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North Korea's nuclear threat: Assessment, global responses and solutions

North Korea's nuclear threat: Assessment, global responses and solutions is a Special Report prepared by The Washington Times Advocacy Department.

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NORTH KOREA NUCLEAR THREAT: Only united allies can compel North Korea to keep its promises

The North Korean nuclear issue continues to be probably the major security challenge of the Asia Pacific region. After all, it was some 10 years ago that the North Koreans agreed they would abandon all their nuclear programs. And since that time there were efforts to get them to implement that agreement, but today they have essentially said they are no longer interested in denuclearization.

NORTH KOREA NUCLEAR THREAT: Nuclear summit: Finishing 'strong'?

It was on a visit to Prague in 2009 that President Obama fired a shot across the bow of nuclear proliferation. Articulating a somewhat utopian vision of a nuclear-free world, Mr. Obama's first big foreign policy speech focused on "America's commitment to seek the peace and security of a world without nuclear weapons."

NORTH KOREA NUCLEAR THREAT: 'Hyperproliferation' in North Korea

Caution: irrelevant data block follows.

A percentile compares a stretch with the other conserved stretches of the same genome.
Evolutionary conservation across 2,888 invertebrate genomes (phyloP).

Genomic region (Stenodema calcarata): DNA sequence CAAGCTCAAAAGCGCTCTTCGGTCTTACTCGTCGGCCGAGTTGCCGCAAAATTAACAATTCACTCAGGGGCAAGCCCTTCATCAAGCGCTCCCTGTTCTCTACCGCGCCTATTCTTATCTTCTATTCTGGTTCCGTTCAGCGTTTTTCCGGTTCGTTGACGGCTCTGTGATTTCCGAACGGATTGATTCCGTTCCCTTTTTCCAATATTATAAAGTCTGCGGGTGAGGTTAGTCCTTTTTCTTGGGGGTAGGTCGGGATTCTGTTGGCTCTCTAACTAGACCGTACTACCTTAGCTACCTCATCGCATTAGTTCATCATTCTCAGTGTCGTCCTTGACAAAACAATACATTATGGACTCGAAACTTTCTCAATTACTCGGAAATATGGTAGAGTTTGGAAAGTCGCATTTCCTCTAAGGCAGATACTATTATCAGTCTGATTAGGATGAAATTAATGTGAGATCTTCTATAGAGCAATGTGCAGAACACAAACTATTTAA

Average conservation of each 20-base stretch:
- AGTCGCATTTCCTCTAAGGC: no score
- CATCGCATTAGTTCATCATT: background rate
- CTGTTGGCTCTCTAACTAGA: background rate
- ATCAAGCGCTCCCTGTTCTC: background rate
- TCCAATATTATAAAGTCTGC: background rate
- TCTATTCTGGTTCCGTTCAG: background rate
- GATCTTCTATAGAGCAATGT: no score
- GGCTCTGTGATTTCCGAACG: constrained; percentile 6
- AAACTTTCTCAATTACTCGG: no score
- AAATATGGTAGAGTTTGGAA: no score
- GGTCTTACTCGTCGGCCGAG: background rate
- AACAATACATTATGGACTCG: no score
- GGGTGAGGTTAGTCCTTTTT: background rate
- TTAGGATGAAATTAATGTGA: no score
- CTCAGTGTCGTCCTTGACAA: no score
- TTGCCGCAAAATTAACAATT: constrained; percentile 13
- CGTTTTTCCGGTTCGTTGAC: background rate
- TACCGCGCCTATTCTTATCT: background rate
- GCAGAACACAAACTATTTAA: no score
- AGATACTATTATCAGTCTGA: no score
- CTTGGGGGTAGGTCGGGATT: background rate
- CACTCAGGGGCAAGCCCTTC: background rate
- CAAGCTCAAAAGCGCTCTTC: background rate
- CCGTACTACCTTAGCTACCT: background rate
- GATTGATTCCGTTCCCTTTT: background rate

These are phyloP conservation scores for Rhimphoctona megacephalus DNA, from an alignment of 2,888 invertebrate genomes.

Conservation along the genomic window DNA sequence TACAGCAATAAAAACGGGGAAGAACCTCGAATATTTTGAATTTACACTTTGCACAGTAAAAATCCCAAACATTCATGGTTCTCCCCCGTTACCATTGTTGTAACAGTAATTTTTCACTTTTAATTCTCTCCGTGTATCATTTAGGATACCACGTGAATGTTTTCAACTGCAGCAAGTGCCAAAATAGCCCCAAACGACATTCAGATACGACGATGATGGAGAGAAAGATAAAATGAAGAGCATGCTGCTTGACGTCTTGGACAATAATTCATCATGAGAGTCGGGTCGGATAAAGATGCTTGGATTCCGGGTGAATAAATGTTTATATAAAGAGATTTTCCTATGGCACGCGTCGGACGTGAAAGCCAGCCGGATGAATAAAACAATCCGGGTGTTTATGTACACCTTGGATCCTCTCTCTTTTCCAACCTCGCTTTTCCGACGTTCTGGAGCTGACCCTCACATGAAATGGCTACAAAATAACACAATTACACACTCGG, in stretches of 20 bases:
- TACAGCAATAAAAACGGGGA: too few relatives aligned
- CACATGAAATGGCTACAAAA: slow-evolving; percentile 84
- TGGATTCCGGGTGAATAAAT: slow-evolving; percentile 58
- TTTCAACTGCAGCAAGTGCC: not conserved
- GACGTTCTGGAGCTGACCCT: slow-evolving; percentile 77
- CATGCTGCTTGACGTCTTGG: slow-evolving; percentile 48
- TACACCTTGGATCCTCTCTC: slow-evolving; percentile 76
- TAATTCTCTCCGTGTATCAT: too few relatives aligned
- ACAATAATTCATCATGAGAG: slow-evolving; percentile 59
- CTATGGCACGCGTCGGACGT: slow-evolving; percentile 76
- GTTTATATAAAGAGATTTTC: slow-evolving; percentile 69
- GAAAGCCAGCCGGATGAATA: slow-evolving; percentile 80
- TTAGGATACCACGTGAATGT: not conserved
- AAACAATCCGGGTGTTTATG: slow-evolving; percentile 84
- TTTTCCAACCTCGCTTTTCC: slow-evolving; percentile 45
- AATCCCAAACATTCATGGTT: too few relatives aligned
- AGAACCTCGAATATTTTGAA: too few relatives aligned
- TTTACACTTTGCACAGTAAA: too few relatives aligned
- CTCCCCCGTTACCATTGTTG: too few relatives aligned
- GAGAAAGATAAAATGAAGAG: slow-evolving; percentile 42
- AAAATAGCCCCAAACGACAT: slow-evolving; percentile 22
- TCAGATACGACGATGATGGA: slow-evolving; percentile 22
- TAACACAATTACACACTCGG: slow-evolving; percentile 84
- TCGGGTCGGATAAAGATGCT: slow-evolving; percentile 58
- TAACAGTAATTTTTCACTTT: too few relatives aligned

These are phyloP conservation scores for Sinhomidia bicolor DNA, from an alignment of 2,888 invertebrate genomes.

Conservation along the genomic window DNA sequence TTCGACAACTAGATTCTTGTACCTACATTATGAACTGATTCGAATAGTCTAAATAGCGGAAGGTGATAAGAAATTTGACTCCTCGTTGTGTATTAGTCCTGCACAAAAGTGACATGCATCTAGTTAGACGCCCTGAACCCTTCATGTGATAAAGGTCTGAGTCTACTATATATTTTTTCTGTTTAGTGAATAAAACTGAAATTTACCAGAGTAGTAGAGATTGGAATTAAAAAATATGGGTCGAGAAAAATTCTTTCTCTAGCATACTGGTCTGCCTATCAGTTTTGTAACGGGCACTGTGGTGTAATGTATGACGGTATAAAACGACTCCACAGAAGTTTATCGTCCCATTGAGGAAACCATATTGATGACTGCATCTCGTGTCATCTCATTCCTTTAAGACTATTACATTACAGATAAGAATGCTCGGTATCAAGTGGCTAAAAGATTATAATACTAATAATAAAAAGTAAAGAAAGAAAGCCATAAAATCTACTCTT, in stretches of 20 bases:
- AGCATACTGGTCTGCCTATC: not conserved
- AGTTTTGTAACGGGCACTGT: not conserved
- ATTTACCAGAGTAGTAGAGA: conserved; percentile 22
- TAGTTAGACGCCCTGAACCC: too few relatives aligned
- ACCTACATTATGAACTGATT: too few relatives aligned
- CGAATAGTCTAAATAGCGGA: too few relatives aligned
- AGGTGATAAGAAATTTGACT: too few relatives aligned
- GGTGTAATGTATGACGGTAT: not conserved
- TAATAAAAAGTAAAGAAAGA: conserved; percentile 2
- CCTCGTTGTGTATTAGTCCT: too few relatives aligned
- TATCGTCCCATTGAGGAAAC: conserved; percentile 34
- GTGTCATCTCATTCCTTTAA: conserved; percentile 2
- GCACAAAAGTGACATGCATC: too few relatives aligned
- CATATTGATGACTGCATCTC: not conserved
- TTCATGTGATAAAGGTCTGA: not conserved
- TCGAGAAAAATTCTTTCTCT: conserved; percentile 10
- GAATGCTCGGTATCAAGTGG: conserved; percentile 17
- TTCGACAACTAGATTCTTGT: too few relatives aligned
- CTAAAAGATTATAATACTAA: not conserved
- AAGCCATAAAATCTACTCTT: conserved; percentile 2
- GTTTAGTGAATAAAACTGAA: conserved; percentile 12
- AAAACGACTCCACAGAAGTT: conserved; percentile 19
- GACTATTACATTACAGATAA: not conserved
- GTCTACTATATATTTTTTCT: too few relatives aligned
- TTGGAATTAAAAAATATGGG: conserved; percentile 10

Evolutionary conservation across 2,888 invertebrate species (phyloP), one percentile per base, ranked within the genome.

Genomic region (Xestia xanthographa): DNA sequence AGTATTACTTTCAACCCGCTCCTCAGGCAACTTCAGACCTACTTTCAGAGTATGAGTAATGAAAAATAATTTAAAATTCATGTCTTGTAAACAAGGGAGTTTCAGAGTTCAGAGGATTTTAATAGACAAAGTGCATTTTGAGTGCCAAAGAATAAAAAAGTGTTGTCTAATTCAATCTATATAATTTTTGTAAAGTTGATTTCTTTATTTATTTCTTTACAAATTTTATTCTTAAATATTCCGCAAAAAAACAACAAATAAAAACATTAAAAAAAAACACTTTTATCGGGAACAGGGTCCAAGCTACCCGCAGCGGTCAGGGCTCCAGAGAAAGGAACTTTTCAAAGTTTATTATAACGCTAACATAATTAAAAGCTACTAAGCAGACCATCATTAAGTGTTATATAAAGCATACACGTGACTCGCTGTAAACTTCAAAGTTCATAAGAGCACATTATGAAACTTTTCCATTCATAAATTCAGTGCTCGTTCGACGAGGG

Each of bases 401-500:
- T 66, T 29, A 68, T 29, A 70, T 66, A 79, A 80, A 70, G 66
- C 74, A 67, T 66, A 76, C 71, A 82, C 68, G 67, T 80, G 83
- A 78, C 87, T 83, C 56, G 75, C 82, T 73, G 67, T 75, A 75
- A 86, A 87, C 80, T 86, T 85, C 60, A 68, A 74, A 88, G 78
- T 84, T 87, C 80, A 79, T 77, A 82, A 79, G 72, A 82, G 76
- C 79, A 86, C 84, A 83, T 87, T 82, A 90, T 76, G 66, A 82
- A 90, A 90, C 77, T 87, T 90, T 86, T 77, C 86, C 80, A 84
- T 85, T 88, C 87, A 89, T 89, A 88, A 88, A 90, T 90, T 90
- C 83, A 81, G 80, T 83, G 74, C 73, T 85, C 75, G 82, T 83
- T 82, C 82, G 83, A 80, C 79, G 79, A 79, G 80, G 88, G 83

After a month of U.S. pleading, China and Russia reluctantly agreed to more United Nations sanctions, punishing North Korea for illegal nuclear and missile tests on Jan. 6 and Feb. 7 — performed despite already being under U.N. sanctions for a decade, since 2006.

NORTH KOREA NUCLEAR THREAT: Nuke tally could double by 2020

On March 9, North Korea's state media released photos of Kim Jong-un inspecting a miniaturized nuclear weapon and modern re-entry body. While experts have believed for some time that the North had miniaturization capabilities, the photos put to rest any doubts from skeptics that such capabilities existed, and signaled to the world, once again, that the North's ambitions for weapons of mass destruction (WMD) are both real and a serious, growing threat.

NORTH KOREA NUCLEAR THREAT: Congress united on North Korea sanctions

For three years the Foreign Affairs Committee I chair has worked with great determination to build support for this North Korea sanctions legislation. I want to thank my Democratic colleagues, especially Ranking Member Engel, for their support. I also thank Senators Corker, Cardin and Gardner for their leadership in the Senate, and for their strong additions, particularly on human rights and cyberattacks by the brutal and hostile North Korean regime.

NORTH KOREA NUCLEAR THREAT: 'When did America forget that it is America?'

Amid the plethora of security threats the world is facing today, North Korea, with its fourth nuclear test on Jan. 6, long-range missile test on Feb. 7 and firing of short range missiles in late March, has been doing all it can in order to ensure that it gets its share of attention.

NORTH KOREA NUCLEAR THREAT: Is Kim Jong-un a martyr?